Quisquilia: Lib. nov. is to be found here.
Technicité et sentiment, synchronisme insécable.
Book vending machines – or book-o-mats – are, surprisingly enough, not a particular novelty, cooked up in the Machine Age, and yet they still offer ingenious ways of not only circumventing censorship – as supposedly already did Richard Carlile in Georgian England –, but also, in quite a dialectical fashion, of disrupting consumerism by providing the book as an everyday-article – free from auratic notions of literature – at most unexpected times and places and thus a respite from both modern day’s tenets of efficiency and (self-)optimisation and ubiquitous distraction. Reclam’s persistent success, for instance, as a staple of German literature (and its teaching) is owed to no small degree to its pioneering of automated bookstalls at hubs of public transport, at highly competitive prices. This idea was renewed in 2003 by Berlin’s independent publisher Sukultur with its carefully placed “book drops” for the quick fix in between, by now a series of more than 150 small booklets sufficient for a commute or the time in line in front of a club. As evidenced above, the idea of book disposals for a dime is still alive and kicking: subverting the very same conditions of automatisation and technocracy it uses to spread the beauty of imagination. La arrebatadora – fürs schöner Lesen!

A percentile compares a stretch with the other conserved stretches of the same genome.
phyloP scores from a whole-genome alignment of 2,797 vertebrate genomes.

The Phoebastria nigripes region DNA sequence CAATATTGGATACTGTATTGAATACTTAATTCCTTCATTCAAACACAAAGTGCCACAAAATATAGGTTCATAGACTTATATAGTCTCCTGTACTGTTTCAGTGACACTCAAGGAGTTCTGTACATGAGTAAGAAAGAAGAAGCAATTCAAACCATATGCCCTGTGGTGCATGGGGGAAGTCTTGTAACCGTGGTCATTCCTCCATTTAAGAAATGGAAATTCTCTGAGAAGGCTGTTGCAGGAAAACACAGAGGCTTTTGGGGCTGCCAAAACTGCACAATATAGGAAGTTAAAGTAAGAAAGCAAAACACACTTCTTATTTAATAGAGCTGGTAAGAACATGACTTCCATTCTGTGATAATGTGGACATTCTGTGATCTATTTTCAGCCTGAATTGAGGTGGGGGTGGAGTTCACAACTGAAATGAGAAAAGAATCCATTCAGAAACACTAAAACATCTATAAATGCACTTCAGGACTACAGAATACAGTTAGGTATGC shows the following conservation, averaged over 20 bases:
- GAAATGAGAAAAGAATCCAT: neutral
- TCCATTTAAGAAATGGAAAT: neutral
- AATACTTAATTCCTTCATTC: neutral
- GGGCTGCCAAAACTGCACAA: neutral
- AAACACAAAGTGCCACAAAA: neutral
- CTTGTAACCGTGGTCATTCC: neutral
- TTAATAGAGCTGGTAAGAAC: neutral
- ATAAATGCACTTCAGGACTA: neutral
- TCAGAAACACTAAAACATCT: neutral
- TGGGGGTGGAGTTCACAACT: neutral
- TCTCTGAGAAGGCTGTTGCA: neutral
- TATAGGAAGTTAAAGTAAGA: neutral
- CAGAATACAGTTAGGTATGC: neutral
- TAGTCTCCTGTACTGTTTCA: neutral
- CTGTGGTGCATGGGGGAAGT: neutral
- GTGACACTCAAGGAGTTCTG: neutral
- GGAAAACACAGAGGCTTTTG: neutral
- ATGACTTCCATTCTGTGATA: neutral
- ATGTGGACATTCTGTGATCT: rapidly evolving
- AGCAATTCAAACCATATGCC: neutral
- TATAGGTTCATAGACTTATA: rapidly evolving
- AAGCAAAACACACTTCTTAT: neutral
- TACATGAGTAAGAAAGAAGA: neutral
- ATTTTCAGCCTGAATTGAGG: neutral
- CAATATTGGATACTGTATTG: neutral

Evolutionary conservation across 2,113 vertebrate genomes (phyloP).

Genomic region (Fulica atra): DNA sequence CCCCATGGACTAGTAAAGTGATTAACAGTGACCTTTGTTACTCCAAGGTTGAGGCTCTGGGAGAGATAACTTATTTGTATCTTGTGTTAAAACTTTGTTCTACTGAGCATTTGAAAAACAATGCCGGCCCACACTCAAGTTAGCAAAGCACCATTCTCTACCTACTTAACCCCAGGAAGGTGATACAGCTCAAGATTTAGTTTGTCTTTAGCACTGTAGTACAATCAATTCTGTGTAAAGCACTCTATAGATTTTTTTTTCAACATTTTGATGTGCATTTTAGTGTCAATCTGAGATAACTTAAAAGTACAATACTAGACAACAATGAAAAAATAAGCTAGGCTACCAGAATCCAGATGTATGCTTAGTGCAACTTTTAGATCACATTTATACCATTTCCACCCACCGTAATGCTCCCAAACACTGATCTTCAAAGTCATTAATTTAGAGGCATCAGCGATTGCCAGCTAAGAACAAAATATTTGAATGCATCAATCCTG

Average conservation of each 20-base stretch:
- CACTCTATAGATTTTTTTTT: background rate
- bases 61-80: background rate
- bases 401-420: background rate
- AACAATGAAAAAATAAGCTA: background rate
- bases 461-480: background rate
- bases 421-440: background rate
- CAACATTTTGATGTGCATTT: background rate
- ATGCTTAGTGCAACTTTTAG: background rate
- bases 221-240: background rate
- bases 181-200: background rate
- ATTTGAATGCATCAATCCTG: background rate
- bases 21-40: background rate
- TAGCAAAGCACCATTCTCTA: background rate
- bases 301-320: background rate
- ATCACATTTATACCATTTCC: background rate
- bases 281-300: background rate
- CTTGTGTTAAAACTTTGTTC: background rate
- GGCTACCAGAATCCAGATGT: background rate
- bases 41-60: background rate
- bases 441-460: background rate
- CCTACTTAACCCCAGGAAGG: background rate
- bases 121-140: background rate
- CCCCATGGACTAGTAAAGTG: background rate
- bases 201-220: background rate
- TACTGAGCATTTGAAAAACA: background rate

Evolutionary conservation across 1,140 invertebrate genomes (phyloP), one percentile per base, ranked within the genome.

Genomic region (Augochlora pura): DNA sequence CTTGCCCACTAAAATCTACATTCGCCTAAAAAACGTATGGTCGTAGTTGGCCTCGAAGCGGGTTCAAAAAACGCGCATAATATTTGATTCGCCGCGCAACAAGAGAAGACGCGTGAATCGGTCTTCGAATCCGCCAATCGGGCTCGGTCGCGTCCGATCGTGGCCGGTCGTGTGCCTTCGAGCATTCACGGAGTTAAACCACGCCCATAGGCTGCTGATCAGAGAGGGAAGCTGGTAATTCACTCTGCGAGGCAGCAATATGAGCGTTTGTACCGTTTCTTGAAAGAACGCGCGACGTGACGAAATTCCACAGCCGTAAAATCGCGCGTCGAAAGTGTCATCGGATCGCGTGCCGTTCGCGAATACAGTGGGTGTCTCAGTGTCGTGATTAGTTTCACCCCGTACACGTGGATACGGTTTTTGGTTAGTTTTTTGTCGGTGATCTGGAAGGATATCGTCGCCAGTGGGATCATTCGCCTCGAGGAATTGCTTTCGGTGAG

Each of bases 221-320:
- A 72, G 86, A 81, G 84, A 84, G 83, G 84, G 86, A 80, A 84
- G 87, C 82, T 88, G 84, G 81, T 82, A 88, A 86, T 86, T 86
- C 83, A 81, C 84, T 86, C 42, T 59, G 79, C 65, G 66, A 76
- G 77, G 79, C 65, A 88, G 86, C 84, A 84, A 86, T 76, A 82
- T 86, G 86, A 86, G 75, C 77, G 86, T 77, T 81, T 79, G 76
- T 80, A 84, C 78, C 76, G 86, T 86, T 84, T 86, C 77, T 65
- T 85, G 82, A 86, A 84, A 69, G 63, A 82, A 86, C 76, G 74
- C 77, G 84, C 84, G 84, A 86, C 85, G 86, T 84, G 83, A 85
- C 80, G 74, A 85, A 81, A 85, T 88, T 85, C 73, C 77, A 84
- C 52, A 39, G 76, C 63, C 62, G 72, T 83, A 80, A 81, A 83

– Quote: Le Corbusier. Thanks for your visit!